A subtle theme runs throughout the centre of repeating circular and lozenge shaped elements, almost like an identity. The square cavities on the ceiling have curved edges, as do the doorways and lift openings. The air vents and plug sockets do also, but because of their smaller size the curved edges in the surrounding concrete create more of a lozenge shape. The curved theme continues outside with the curved vaulted glazed dormers. The round edges contrast the hard brutalist concrete to give the centre a softer, more friendly personality.

Lighting is important and particularly emphatic due to the darkness created by the natural material colours. As well as the downlights, the ceiling lights also have coloured backlights to fill that particular square with a different colour, highlighting the rugged texture of the concrete. Up and down lighting on the walls further exaggerates the shingle-like texture of walls and ceiling.

Gold seems to be a feature of the centre, which blends with the yellowy-beige tone of the concrete. Improvements were made to the centre during the mid 1990s by Theo Crosby of Pentagram Design Studio. As well as a new entrance, reception area, improved signage and arrows painted on the ground indicating how to navigate the complex, the improvements introduced more decorative additions. These include a gold leaf gilt sculpture of the nine Greek muses at the Silk Street entrance by artist Bernard Sindall, as well as further gilt sculptures by Matthew Spender. The decorative additions introduced an Arts and Crafts feel to the centre. Gold can also be seen on the staircase banisters, plaques, lettering and golden downlights on the walls. The wood flooring also matches in golden tone. The gold tones give the centre a feeling of warmth and the metal in particular a touch of glamour to contrast to the concrete.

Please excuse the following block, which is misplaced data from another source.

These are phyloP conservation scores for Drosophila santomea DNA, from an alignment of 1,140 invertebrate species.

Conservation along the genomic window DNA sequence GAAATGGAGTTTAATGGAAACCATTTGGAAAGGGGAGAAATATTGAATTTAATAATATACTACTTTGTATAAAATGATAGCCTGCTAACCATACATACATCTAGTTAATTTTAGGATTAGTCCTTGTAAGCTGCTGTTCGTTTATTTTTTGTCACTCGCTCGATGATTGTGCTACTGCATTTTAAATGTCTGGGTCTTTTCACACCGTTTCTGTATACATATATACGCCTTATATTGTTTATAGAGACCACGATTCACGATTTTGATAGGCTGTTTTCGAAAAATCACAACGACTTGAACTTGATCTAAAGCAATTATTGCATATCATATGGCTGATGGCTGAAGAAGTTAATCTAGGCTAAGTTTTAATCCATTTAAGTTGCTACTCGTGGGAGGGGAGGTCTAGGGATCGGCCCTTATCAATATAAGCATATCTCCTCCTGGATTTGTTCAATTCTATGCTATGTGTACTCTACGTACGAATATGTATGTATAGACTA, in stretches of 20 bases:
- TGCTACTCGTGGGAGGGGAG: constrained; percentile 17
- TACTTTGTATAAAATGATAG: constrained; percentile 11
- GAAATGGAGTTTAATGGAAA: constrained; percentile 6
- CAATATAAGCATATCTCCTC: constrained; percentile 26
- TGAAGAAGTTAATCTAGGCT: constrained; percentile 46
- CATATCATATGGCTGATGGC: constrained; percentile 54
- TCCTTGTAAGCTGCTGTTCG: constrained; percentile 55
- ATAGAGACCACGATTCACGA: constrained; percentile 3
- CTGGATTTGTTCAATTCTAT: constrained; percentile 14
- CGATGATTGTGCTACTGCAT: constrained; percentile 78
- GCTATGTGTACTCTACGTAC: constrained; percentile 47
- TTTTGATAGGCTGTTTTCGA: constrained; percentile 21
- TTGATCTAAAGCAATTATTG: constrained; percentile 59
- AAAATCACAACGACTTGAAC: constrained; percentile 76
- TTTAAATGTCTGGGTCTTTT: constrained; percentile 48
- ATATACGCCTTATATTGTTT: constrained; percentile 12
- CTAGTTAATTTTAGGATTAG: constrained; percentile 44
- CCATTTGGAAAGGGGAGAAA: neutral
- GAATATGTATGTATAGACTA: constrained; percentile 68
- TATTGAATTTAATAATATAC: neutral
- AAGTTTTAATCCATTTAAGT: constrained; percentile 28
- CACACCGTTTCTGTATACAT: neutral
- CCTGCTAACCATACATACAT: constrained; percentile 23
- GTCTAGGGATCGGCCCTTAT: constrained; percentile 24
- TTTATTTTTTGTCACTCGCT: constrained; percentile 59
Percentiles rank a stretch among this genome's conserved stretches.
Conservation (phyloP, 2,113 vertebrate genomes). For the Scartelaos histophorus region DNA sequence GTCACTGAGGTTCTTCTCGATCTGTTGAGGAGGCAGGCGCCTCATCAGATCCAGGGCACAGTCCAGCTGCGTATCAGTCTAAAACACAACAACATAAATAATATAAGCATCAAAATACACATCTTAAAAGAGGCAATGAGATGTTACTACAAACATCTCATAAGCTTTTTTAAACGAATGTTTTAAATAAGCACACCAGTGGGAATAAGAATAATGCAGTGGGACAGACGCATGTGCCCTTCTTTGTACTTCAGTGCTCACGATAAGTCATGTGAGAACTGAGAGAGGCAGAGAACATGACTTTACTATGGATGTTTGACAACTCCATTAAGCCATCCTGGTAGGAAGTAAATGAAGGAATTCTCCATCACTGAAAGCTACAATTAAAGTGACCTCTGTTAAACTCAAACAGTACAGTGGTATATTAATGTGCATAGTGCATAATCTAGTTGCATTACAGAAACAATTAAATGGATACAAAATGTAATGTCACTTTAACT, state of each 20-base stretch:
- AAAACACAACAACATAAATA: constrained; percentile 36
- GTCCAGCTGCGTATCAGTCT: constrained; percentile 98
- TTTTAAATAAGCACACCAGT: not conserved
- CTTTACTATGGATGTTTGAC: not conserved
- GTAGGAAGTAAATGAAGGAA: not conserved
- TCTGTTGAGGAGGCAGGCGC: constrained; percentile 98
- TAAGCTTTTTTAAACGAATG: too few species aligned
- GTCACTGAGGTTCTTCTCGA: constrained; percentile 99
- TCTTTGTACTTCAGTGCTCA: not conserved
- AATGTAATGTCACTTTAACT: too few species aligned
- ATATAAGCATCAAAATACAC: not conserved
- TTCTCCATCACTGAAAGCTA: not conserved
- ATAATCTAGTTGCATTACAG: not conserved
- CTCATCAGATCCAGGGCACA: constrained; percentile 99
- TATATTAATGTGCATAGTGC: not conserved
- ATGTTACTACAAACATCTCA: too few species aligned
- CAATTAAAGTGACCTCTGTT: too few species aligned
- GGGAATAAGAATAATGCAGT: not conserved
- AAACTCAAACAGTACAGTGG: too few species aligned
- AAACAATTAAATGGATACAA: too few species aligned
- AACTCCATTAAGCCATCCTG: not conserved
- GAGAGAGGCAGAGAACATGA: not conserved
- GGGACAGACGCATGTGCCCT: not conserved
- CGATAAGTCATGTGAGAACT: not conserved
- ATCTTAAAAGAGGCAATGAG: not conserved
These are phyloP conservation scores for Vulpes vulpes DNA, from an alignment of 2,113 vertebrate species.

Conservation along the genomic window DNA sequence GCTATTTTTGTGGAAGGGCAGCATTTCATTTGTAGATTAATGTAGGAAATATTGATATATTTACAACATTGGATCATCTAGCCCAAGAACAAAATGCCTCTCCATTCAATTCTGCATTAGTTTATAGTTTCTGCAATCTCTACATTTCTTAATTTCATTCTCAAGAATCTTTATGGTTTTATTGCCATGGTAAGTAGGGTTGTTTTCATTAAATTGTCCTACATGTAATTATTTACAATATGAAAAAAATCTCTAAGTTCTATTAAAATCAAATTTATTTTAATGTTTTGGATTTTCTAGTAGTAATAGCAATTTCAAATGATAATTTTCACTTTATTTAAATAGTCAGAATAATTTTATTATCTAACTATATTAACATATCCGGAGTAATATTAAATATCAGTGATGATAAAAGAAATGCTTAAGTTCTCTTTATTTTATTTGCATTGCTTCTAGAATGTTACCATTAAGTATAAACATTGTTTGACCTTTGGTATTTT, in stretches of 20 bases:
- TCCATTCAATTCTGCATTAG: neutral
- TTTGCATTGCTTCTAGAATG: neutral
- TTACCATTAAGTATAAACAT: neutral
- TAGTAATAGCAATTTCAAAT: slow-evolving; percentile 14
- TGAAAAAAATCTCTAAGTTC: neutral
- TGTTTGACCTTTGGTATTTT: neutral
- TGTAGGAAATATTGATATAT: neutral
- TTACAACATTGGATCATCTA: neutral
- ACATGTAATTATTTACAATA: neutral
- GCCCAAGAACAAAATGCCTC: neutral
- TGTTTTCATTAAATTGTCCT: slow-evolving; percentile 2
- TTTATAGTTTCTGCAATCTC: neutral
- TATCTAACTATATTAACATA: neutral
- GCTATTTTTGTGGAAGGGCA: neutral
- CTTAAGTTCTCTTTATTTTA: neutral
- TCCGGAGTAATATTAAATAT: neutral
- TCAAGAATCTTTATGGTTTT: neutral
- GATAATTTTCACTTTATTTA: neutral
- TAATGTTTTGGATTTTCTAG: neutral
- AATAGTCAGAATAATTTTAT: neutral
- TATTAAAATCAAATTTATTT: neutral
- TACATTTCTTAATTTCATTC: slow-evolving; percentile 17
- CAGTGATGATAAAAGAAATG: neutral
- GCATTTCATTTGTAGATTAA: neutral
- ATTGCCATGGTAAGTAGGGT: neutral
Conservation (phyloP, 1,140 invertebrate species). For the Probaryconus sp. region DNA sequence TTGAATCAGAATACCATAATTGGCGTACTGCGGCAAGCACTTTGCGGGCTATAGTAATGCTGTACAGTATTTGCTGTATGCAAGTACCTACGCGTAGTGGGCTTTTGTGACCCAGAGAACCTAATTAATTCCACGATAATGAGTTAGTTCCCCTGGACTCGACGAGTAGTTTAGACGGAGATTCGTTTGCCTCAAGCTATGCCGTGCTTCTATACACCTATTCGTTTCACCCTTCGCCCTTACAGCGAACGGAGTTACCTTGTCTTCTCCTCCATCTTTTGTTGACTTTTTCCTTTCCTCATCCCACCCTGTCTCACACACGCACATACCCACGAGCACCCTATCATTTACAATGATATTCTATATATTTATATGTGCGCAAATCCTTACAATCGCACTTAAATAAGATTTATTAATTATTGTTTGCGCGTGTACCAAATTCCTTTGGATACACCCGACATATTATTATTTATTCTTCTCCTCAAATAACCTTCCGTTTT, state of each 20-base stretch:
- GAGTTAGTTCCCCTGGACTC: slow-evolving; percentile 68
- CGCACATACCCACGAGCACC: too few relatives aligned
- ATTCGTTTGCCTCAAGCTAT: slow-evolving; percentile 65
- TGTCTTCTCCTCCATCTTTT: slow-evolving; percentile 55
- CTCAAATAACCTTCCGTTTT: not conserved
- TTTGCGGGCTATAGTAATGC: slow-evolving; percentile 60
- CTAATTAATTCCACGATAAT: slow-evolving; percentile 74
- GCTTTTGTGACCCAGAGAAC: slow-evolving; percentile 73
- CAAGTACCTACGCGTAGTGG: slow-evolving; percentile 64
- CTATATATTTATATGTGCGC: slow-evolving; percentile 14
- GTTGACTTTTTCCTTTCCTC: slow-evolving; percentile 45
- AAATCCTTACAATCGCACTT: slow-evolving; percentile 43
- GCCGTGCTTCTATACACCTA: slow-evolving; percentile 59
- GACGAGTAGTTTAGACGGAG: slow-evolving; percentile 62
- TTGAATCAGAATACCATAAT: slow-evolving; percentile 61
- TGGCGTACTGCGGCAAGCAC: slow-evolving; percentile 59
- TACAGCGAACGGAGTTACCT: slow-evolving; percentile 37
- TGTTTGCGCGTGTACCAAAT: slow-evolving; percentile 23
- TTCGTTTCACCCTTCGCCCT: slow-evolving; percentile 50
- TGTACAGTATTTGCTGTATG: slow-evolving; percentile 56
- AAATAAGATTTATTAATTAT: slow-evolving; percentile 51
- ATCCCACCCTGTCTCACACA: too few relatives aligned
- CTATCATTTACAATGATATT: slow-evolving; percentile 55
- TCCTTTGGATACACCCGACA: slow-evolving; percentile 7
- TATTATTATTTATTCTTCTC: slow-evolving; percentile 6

Inside, the building is very open and reminds me of a large underground cavity or warren. It has high ceilings, open staircases and mezzanine floors which allow you to see right up to the top of the building giving a sense of height and vastness, whilst also letting light in from the sky above via skylights on the top floor. There are woven elements thoughtout; open staircases, beams, walkways, bridges, columns and soffets can all be seen interweaving both inside the building and out. The same open staircases and ceiling lights feature outside the building.

Beautiful trees and planting add a further texture to the outside spaces of the complex, as does the moving water and waterfalls. Date palms and rushes in the water catch the wind to create drama, whilst pretty colourful flowers contrast the solid, rough textured beige walls. The columns which support the apartment blocks above the centre loom like giant legs to emphasize the sense of drama and colossalness of the surrounding complex.

I've visited The Barbican Centre many time for various events and exhibitions and really enjoy the space. It will always be particularly special to me as my degree graduation ceremony was held there.